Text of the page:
Advertisement
 
YOU ARE HERE: LAT HomeCollectionsBusiness
(Page 2 of 2)

Paramount Pictures is in a three-month intermission

Paramount Pictures will go that long between film releases, a break that resulted from belt-tightening and the delay of three releases to next year.

August 13, 2012|By Ben Fritz, Los Angeles Times

That's possible in part because Paramount has led the way in turning inexpensive, quickly made films such as "Paranormal," "The Devil Inside" and"Justin Bieber: Never Say Never"into $100-million-plus box-office hits through its Insurge label.

Now Paramount is trying to apply lessons from those movies to even its big-budget pictures.

"We have found that the shorter the time from development to release, the more likely you'll have commercial success," Goodman said.

Among filmmakers who get in the door at Paramount, many praise the skill of its marketing team.

"Once the studio gets behind a movie, it's a true partner, as evidenced by the enormous success of 'Paranormal Activity,'" said Jason Blum, the producer behind the low-budget horror series.

But Paramount's approach has created resentments as well. Some producers and agents said they consider it their last stop when selling projects to studios because it buys fewer and has been the most aggressive in asking talent to work for lower guaranteed money in exchange for a cut of profits (should they occur).

"You're always the unpopular ones when you're advancing a cause that pays people less upfront," Moore said.

Nonetheless, Grey said he has "zero concern we don't have an opportunity on projects we care about."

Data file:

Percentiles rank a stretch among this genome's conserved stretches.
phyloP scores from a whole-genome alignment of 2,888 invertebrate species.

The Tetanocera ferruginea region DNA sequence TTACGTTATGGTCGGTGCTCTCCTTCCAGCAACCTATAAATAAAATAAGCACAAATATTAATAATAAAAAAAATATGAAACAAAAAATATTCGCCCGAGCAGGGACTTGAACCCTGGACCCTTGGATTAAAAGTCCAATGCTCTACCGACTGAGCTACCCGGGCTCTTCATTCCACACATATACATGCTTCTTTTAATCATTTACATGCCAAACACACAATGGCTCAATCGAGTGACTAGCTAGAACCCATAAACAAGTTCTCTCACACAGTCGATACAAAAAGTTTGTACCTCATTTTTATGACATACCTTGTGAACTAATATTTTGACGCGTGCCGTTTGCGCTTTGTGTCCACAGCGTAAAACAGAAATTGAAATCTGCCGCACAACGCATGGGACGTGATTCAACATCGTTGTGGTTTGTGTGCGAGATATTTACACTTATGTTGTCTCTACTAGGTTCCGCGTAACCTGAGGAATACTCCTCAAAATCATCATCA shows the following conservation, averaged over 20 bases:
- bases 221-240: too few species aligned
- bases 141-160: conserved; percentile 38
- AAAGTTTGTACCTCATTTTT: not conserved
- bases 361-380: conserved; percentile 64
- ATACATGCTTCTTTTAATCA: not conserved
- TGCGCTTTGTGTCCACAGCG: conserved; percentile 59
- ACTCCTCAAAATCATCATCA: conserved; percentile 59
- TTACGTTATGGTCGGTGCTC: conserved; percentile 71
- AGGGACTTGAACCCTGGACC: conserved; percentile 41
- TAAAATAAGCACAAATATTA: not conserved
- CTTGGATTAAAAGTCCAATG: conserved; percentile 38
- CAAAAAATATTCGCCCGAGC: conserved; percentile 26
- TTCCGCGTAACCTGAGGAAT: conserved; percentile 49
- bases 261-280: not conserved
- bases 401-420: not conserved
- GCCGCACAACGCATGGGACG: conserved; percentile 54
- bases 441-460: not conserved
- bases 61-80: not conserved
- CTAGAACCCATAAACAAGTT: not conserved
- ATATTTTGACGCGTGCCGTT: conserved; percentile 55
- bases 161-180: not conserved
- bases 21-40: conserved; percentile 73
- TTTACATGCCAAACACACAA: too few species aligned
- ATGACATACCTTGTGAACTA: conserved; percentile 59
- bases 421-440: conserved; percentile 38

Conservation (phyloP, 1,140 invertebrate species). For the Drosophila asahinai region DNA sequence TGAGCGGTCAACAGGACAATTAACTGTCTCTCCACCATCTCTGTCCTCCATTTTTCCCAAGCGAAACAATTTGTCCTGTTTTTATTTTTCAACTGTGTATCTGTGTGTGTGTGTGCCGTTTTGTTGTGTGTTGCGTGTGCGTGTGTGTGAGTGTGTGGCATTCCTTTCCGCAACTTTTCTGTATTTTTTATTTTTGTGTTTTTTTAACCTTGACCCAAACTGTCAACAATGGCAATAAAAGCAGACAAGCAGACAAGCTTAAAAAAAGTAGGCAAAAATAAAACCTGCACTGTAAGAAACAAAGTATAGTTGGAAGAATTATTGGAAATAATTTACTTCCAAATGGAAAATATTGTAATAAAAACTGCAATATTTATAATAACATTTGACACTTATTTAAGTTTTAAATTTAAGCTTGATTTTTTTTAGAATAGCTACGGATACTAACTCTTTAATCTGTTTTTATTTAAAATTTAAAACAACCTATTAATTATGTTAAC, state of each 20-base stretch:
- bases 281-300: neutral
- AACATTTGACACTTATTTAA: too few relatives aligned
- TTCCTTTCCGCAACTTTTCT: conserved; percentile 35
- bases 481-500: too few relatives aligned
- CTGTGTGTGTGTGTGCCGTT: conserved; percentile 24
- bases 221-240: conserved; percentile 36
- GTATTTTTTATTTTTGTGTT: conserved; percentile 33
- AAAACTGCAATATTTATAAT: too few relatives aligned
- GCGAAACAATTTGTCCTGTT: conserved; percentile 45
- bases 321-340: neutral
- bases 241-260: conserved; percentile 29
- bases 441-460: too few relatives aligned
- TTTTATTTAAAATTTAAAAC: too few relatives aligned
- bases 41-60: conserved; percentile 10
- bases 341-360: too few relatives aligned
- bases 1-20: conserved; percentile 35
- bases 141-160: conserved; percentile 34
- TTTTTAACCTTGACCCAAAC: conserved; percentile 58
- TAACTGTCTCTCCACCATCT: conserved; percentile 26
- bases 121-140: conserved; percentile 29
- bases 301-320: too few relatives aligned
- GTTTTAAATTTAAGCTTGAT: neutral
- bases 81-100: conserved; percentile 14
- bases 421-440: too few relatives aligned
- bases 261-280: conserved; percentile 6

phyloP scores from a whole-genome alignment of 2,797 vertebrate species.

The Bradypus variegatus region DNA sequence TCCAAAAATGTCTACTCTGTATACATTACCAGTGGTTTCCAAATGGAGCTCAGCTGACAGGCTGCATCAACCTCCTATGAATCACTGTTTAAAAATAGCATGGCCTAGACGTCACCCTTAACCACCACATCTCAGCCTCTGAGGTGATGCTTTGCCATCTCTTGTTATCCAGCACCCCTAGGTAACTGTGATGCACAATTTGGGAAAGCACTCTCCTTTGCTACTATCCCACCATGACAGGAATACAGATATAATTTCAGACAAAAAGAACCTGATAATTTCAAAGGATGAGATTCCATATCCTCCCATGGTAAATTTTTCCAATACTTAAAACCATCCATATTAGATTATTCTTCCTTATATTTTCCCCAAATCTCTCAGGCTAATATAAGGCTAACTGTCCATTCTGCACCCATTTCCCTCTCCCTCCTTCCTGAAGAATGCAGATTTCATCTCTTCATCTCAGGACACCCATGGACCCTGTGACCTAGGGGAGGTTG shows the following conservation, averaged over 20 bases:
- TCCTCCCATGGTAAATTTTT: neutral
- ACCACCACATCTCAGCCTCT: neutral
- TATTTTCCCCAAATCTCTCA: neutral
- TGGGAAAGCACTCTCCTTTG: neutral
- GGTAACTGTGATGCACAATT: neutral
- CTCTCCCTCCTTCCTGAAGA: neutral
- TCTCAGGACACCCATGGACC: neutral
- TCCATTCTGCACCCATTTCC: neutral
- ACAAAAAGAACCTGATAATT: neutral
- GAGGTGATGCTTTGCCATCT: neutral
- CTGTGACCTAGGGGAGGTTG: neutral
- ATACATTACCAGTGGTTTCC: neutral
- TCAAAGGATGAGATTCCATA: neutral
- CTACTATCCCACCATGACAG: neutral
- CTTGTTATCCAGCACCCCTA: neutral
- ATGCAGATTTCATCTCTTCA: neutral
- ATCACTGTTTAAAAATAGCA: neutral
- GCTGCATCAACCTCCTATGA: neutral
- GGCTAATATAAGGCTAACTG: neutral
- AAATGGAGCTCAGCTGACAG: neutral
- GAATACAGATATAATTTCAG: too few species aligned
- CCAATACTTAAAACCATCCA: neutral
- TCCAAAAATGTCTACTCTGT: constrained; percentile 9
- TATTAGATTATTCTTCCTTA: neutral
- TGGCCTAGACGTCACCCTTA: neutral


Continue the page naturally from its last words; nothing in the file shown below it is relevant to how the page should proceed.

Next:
The studio's reputation rests in large part on Grey, who is viewed less as a detail-obsessed operator than a master at setting agendas and maintaining key relationships.

"I didn't talk money at all with Brad," recalled Darren Aronofsky, director of Paramount's $115-million biblical adaptation "Noah," which comes out in 2014. "I had a few meetings where I gave him a sense of the vision, and then he gave his blessing."

Writer/director/producerJ.J. Abrams, whom Grey recruited to Paramount in 2005, said he has been impressed at the studio's willingness to let him pursue original projects such as"Cloverfield"and"Super 8."

And on big-budget franchise films, he added, he has prospered by learning to work the Paramount way.

"While they were very firm about the budget of 'Star Trek,'" he said, "I've learned that financial compromises can lead to creative inspiration."

ben.fritz@latimes.com

Advertisement
Los Angeles Times Articles
|
|
|